Tissue cell culture is a process of micropropagation, where cells are used to grow new, mature plants under carefully controlled conditions. The process is not limited to plant propagation, as animal cells can also undergo tissue culture to be proliferated.
In this article, we will focus on how tissue culture is being used to propagate plant species.
How Does Tissue Culture Work?
Cultivators must adhere to stringent protocol if they want to perform successful tissue culture. Generally, the particular protocol prescribed is based on the specific plant species or even individual strain that is being cultured. Although aseptic and austere environments are imperative for successful tissue culture, there are several other factors to consider. Including, but not limited to, appropriate growing medium, gelling agents, regulators, and other growth materials - all regulators that can instigate and maintain the growth of cells to encourage root and shoot development. As a grower, you will need to ensure that the cells are given the correct nutrients, and you will be required to continually check up on the nutrient levels. By ensuring that the cells of developing plants are stable and supported, you will be able to perform subculturing if the need arises.
Whether tissue culture is used for treatment of disease, production of vaccines and antibodies, species management, agriculture, or environmental conservation, it is gaining popularity, and the world is embracing it as the future of cloning.
The rise in global demand for tissue engineering, particularly in R&D, and the diverse range of ways that tissue culture can be used is causing it to infiltrate almost every market sector across the globe.
North America is one of the global dominators in many scientific sectors, and tissue culture is becoming one of them. Experts estimate that North America is the leading supplier for the tissue culture market, as the United States of America represents the most considerable supply market, with Canada closely behind. The North American region is seeing an increase in research and development in the field of tissue culture, which explains why they are dominating the market supply for tissue culture. However, we are seeing a growth in other areas around the world, with Asia being a hot contender for the tissue culture spotlight.
Market research places Asia as a rising star in the next five years, with estimated growth rates exceeding previous expectations, due to it being one of the largest regions of biopharmaceutical outsourcing. Another reason for Asia’s increasing growth rates in this field is the increasing improvement in its infrastructure supporting the tissue culture market. India, however, is the country that currently has the fastest growing tissue culture market in the world; more specifically, the fastest growing tissue culture supply market.
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What is Behind this Drive in India?
There are several factors driving the exponential growth of this tissue culture supply market. The major factors include an increase in research and development in the field of engineering (in relation to tissue culture), as well as an increase in demand for consistent quality genetics and biopharmaceuticals. Artificial organs are another major driving factor for the cell and tissue culture field. Furthermore, there is an increased awareness about tissue culture techniques, as research and development is becoming increasingly focused on addressing chronic diseases and conditions.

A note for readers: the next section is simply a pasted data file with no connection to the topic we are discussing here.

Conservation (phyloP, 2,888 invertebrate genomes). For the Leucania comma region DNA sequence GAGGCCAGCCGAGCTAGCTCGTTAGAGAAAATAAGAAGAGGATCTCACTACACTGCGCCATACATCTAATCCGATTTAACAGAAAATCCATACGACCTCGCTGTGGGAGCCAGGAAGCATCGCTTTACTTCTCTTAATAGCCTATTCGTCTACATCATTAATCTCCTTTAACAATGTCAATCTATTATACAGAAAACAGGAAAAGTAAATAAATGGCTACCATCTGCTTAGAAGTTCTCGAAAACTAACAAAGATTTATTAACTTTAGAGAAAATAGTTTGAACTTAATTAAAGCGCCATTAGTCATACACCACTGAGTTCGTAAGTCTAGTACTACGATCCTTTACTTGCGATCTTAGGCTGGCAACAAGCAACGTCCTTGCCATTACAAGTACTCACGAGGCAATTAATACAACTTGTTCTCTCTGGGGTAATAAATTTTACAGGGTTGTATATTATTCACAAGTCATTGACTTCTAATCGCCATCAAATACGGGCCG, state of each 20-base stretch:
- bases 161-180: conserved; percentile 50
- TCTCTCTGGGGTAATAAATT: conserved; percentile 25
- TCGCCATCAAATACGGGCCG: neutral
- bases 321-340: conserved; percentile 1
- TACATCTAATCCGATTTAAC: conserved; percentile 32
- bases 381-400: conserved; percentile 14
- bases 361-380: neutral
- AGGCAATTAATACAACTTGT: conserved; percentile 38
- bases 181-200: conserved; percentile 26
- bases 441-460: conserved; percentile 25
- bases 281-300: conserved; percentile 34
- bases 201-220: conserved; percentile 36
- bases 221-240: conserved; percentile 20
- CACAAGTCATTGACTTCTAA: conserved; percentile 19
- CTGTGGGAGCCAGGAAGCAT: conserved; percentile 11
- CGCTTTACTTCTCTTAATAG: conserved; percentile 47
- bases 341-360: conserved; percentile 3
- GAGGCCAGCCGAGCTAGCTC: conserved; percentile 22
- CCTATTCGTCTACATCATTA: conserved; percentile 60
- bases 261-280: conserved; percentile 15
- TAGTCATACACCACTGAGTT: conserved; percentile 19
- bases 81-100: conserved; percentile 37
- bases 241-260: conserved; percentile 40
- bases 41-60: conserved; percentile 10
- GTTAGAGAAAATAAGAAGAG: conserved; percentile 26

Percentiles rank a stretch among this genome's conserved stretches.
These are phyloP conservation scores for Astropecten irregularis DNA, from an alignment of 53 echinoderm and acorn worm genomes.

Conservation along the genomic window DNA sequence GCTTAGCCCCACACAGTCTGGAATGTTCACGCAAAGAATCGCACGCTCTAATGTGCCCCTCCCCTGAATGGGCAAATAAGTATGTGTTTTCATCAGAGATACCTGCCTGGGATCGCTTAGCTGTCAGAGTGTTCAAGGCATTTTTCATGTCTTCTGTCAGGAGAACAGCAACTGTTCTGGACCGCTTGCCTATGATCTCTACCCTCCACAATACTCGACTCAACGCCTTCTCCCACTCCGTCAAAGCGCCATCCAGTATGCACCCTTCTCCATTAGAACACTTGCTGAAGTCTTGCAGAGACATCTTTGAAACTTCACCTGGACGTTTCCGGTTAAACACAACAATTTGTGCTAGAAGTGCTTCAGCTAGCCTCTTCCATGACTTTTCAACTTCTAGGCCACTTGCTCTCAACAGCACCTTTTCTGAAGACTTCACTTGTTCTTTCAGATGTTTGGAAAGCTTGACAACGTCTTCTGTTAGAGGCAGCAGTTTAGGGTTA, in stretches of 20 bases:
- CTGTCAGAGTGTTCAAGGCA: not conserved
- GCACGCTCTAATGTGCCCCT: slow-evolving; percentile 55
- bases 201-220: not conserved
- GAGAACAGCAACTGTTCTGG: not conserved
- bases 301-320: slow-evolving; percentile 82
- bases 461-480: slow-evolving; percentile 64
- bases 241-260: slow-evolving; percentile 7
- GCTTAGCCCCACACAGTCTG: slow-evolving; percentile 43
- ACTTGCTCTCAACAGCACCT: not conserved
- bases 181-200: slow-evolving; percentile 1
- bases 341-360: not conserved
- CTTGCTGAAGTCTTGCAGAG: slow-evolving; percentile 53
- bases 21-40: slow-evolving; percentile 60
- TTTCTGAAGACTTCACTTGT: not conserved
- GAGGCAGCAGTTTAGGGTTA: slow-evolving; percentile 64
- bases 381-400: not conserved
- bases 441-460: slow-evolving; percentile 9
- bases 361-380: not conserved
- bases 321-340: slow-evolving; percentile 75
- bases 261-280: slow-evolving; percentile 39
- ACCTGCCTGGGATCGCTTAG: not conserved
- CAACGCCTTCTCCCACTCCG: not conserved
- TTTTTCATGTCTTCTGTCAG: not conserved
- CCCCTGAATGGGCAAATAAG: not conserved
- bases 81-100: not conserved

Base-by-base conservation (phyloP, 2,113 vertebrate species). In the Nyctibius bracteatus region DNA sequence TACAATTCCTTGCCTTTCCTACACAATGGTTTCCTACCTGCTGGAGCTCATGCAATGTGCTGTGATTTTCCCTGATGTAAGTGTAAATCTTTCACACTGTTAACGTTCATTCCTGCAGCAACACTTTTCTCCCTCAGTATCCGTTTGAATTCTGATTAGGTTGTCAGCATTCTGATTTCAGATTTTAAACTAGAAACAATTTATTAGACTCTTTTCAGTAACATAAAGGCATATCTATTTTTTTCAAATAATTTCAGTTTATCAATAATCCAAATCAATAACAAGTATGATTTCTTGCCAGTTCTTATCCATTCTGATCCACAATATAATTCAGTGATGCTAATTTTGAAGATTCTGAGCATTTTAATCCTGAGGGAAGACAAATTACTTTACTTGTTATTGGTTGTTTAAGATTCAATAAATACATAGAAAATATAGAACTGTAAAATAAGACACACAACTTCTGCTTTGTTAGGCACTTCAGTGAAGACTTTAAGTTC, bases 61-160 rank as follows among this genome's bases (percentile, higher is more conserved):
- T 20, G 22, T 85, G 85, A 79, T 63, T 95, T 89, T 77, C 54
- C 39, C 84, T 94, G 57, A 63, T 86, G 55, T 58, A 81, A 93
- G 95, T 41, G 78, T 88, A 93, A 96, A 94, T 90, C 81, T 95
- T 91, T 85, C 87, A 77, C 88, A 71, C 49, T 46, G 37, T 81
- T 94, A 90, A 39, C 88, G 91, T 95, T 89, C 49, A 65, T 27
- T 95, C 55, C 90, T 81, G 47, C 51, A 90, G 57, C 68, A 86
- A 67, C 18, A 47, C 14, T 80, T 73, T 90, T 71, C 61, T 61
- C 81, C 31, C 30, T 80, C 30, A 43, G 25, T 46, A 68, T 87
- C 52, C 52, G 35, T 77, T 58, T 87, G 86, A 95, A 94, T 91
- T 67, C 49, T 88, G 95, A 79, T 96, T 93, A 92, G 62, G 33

Tissue culture is currently viewed as a costly investment. However, as awareness surrounding the techniques expands, so does understanding of the rewards. And if an investment can reap sound rewards, then the costs seem to be diminished in the eyes of promising profits.
It is estimated that In India, the plant tissue culture market is sitting at Rs 500 crore. In 2006, India’s Department of Biotechnology realized the potential profits that the tissue culture industry could bring and decided to introduce NCS-TCP, with the objective of turning tissue culture companies into production facilities that could offer plants of consistently high quality and with little to no diseases. Using tissue culture, cultivators can find the ‘perfect’ genes and then use a few of the cells to propagate hundreds of uniform plants. High quality, uniform plants that can either fall under the agricultural and food sector, the ornamental sector (highly sought after orchids and other costly flora and fauna), or even in-demand cannabis species that can be cultured for potential medicinal properties or commercial profits.
While the history of tissue culture goes back to the ’70s, with the micropropagation of difficult to grow orchids in the USA, it has now become a global phenomenon. India is looking to maximize profits by finding a combination of unique, specialty plants, as well as plants that generate steady revenue by meeting global tastes. The future of tissue culture may be uncharted territory, but it certainly could be a profitable one for many countries, including India.